Teaching Other Subjects Through English
Sheelagh Deller & Christine Price
Oxford, 2007, 151 pages
CLIL (Content and Language Integrated Learning) is an umbrella term covering aspects of cross-curricular teaching, content-based teaching and ESP. CLIL, however, requires the teacher to focus on content and provide the language support required to fully comprehend the subject within a single lesson. The last five years have seen the adoption of CLIL, in a variety of forms and for a variety of reasons, in many countries, particularly in Europe and South America. CLIL teachers, however, face a number of problems including a lack of training, the slow development of a consistent CLIL methodology, and a scarcity of materials.
Teaching Other Subjects Through English is one of the first books designed specifically to provide resources and materials for CLIL teachers, particularly those working with the 11-18 age group. The bulk of the book consists of more than sixty classroom activities, each using a ‘demo’ subject from the mainstream curriculum, which can be adapted to suit a variety of teaching contexts: the activities are arranged in seven sections, covering the main language skills but also dealing with giving new information, consolidation and revision, using supplementary resources and project work.
Teachers unfamiliar with integrating content and language may at first find the book difficult to use in terms of striking a balance between subject and language. However, the authors sensibly begin with a detailed introduction explaining how to use the book, the basics of CLIL methodology, and how each activity is organised. There is also a useful list of Websites, which provide further subject material and a booklist for those interested in CLIL, multiple intelligences and cross-curricular teaching in general. Two appendices contain useful task language for students and language to help the teacher in the classroom.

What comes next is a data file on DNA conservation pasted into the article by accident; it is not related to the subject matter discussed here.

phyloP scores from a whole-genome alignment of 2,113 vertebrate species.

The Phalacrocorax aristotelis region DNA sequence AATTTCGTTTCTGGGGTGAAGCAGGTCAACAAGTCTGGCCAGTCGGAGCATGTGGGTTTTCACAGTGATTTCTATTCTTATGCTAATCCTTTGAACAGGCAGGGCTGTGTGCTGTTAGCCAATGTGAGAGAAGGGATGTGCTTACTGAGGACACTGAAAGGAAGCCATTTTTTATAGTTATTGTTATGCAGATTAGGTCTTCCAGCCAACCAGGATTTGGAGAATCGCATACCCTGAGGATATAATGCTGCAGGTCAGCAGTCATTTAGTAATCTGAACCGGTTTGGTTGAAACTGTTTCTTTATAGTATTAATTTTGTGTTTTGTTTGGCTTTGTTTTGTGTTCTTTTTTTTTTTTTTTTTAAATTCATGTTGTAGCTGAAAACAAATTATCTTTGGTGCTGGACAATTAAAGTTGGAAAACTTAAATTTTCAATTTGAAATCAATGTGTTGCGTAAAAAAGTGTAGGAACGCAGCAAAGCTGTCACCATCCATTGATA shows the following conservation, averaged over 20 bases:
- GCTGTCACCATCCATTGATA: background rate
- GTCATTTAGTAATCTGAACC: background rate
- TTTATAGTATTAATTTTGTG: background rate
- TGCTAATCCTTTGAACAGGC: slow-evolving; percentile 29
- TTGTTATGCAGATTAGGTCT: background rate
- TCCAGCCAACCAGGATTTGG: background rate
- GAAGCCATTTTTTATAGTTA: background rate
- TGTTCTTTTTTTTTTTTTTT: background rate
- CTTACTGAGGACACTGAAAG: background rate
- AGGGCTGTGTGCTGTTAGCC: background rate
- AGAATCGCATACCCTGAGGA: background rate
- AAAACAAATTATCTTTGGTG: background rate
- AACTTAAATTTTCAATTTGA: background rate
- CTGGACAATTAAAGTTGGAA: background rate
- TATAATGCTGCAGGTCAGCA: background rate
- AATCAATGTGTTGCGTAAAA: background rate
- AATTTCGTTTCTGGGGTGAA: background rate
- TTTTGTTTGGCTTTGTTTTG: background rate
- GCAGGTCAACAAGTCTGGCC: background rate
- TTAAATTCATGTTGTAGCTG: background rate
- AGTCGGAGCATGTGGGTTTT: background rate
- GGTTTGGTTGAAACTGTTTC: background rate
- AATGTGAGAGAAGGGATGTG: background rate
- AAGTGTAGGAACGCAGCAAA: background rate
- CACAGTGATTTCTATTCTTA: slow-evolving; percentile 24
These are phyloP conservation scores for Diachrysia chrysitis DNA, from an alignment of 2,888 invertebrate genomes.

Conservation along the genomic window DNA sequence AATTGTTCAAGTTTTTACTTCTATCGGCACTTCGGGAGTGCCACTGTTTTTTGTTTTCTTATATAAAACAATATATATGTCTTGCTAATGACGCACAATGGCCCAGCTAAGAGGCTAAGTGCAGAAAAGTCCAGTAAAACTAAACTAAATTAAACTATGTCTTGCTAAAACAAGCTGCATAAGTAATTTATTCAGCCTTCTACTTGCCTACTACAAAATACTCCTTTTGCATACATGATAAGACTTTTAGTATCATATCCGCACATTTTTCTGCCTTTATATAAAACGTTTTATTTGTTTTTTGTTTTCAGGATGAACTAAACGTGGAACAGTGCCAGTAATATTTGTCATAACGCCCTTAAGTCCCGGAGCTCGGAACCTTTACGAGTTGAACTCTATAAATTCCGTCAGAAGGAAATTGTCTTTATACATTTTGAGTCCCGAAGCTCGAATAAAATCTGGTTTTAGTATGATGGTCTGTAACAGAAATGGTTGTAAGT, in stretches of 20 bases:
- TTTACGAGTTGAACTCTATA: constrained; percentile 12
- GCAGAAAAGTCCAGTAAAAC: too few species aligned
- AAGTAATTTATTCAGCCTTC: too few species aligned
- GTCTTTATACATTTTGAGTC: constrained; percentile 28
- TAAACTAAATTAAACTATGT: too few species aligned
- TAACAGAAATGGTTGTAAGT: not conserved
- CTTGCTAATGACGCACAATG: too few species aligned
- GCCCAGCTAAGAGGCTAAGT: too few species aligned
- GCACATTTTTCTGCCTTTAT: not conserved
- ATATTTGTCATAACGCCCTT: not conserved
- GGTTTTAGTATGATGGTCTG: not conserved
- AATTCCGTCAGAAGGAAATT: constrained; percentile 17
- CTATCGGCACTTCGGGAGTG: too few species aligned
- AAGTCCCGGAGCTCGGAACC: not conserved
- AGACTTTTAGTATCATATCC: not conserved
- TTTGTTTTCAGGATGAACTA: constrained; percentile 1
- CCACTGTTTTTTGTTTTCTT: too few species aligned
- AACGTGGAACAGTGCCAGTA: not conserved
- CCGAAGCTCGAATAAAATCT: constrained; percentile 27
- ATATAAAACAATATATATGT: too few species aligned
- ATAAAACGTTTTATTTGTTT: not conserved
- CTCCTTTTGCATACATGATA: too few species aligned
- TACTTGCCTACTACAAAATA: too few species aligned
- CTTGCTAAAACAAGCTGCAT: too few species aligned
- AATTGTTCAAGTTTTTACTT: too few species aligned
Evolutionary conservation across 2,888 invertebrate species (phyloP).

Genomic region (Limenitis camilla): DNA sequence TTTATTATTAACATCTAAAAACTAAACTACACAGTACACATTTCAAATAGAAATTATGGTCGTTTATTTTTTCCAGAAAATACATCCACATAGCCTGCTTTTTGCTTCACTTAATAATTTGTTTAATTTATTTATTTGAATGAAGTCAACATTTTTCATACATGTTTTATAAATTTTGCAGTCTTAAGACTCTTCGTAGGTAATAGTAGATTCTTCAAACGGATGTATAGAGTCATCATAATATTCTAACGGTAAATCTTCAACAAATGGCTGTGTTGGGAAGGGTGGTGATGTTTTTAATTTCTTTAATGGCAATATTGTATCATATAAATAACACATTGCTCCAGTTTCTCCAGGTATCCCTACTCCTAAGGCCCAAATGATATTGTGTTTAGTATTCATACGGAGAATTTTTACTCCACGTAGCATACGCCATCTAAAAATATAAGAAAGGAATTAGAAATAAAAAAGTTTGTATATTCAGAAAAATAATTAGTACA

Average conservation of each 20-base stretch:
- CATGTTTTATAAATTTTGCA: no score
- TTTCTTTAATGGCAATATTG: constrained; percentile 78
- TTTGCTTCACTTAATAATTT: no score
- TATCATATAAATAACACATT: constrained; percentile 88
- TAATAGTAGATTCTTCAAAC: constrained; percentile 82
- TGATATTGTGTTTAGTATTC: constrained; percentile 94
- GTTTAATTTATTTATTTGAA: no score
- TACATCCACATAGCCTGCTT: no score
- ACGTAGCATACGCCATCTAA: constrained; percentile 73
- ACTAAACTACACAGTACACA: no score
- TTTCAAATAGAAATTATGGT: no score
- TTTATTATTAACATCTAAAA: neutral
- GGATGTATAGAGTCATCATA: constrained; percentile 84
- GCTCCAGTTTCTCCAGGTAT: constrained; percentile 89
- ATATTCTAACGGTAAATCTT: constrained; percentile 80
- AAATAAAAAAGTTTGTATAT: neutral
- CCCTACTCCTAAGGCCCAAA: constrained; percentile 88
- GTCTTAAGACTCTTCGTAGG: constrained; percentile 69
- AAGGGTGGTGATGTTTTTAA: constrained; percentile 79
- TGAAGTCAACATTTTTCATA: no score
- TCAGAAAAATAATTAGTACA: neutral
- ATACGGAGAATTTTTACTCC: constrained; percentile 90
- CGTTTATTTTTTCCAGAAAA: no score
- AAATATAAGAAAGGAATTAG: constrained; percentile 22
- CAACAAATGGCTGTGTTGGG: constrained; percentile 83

Given that CLIL methodology is still embryonic, this book adopts a sensible approach by presenting materials and activities in such a way that they can also be used by teachers of multi-lingual classes, subject teachers, teachers providing language support, and both subject and language teachers needing supplementary material. Both the activities and the materials should appeal to a wide variety of learners.
CLIL purists might criticise the book as having specific language aims in most units, since there is no language syllabus in the CLIL curriculum, and language is not graded. However, language teachers will find that the language focuses make the book easier to navigate and to make a transition from the conventional language lesson format to more content-based teaching.
Teaching Other Subjects Through English is something of a milestone in ELT publishing, and is a book which will appeal to subject teachers, language teachers, trainers and trainee teachers working in a wide variety of contexts. It represents a step towards providing resources for content and language integration, which, if current trends continue, is likely to be a feature of the modern classroom.
202 May/June 2008